The Securities and Exchange Commission (SEC) has taken a significant step in bolstering cybersecurity disclosures for public companies by adopting new rules that aim to provide investors with comprehensive and standardized information on cyber risk management, strategy, governance, and incidents. These rules build upon previous interpretive guidance issued by the SEC.
Under the new rules, registrants will be obligated to disclose any cybersecurity incident that they determine to be material in the recently introduced Item 1.05 of Form 8-K (due within four business days of such determination). This disclosure must encompass the essential aspects of the incident, including its nature, scope, timing, and the material impact or reasonably likely material impact it may have on the registrant, including its financial condition and results of operations. However, these new rules do not require companies to disclose information about the incident’s remediation status, ongoing status, or whether data was compromised. The SEC has acknowledged the sensitive nature of cybersecurity incidents and the potential risks of disclosing information that could further harm the company or its stakeholders.
Materiality serves as the guiding principle in determining what information should be disclosed regarding cybersecurity incidents. The SEC affirmed that the materiality standard that registrants should apply in evaluating whether a Form 8-K would be triggered under Item 1.05 would be consistent with that set out in the numerous cases addressing materiality in the securities laws, including TSC Industries, Inc. v. Northway, Inc.,  Basic, Inc. v. Levinson,  and Matrixx Initiatives, Inc. v. Siracusano,  and likewise with that set forth in 17 CFR 230.405 and 17 CFR 240.12b-2. Meaning, information is material if “there is a substantial likelihood that a reasonable shareholder would consider it important” in making an investment decision, or if it would have “significantly altered the ‘total mix’ of information made available.” “Doubts as to the critical nature” of the relevant information should be “resolved in favor of those the statute is designed to protect,” namely investors. For example, reputational harm, customer or vendor relationships, and competitiveness could be considered material impacts, along with the possibility of litigation or regulatory investigations.
The new rules also incorporate Regulation S-K Item 106, which mandates disclosures on Form 10-K annual reports, which must disclose the material effects or reasonably likely material effects of cybersecurity threats and any past cybersecurity incidents. Notably, the disclosure should also shed light on the board of directors’ oversight concerning risks associated with cybersecurity threats and the board’s and management’s roles and expertise in assessing and handling material cybersecurity risks.
Key dates: The final rules will become effective 30 days following publication of the adopting release in the Federal Register. The Form 10-K disclosures will be due beginning with annual reports for fiscal years ending on or after December 15, 2023. The Form 8-K disclosures will be due beginning the later of 90 days after the date of publication in the Federal Register or December 18, 2023.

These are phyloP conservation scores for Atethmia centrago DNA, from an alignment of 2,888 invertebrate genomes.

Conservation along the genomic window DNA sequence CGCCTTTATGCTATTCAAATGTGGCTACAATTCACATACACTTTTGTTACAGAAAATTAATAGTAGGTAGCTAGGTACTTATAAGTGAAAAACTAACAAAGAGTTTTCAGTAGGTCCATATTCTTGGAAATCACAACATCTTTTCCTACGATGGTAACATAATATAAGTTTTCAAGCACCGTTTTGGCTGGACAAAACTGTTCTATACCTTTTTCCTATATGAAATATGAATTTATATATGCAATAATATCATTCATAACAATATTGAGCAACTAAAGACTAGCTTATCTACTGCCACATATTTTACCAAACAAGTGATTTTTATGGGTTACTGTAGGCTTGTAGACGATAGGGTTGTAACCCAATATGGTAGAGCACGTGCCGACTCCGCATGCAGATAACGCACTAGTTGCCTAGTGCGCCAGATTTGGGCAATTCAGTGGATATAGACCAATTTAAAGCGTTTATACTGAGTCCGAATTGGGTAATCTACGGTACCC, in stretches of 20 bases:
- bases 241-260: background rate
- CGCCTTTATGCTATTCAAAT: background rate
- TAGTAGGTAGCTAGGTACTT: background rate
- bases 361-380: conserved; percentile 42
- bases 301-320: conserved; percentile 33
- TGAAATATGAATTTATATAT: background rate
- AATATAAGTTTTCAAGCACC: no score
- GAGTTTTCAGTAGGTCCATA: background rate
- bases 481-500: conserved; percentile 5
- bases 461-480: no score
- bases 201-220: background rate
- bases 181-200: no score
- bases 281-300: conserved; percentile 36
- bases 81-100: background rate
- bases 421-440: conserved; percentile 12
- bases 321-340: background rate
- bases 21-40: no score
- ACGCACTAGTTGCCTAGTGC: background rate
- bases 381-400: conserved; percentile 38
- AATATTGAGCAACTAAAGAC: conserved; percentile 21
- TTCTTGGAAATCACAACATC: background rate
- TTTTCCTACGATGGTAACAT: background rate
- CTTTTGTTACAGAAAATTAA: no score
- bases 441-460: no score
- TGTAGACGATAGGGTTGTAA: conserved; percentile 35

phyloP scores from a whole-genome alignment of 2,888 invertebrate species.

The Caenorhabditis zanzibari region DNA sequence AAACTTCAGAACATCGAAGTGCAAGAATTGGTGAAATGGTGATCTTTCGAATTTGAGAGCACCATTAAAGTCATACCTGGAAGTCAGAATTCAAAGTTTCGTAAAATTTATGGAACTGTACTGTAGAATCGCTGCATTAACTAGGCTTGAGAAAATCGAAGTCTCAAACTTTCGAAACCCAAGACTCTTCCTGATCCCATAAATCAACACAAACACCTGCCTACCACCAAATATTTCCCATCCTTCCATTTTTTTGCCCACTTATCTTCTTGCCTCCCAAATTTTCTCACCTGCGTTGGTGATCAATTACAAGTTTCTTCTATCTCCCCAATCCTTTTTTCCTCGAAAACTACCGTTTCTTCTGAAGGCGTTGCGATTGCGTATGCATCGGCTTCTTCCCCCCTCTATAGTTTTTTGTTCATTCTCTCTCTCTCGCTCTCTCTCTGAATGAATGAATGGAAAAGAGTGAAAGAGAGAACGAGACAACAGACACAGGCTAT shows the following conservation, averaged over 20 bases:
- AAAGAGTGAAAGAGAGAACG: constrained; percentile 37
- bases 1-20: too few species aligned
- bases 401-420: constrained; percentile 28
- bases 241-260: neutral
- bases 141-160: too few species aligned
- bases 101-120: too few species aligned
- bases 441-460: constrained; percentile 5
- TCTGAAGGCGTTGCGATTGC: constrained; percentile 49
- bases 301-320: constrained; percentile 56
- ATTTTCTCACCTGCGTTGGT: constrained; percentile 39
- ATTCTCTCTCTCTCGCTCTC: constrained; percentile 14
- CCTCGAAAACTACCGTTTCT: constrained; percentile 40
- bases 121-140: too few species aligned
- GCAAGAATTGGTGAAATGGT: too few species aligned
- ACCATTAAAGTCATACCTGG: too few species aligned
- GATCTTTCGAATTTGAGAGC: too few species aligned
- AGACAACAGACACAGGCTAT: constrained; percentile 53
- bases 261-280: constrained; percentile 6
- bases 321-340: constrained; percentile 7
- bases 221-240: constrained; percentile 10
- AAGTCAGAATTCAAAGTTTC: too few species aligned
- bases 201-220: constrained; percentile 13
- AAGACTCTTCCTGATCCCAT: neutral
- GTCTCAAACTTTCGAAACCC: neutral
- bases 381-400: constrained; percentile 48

- By providing investors with more comprehensive and standardized information on cybersecurity risk management, strategy, governance, and incidents, the SEC aims to improve transparency and ensure that investors are well-informed about the potential risks and impacts faced by companies in the digital age.
- Given the new four business day timeline, public companies should ensure that their internal controls and procedures, including incident response plans, adequately provide for identification and escalation of cybersecurity within the required timeline in order to make a meaningful and accurate determination of the materiality of the incident and to effect the required disclosure obligations. While the rule exempts public companies from the four-day reporting requirement if disclosure would pose a substantial risk to national security or public safety, that exemption requires a determination be made by the U.S. Attorney General, which in many if not most cases will likely not be practical.
- Given the new disclosure requirements, public companies will need to carefully determine how to describe accurately and meaningfully their risk assessment strategy and security programs without giving “bad actors” a blueprint for attacking their systems. Public companies will also need to continue to assess judiciously the cyber security expertise of their board members and senior management, and bolster themselves where necessary.
- While the rule passed on a partisan 3-2 vote, this is likely just the beginning of increased, intense scrutiny of the interplay between cybersecurity and disclosure requirements to investors.
 TSC Indus. v. Northway, 426 U.S. 438, 449 (1976).
 Basic Inc. v. Levinson, 485 U.S. 224, 232 (1988).
 Matrixx Initiatives v. Siracusano, 563 U.S. 27 (2011).
 TSC Indus., 426 U.S. at 449.
 Id. at 448.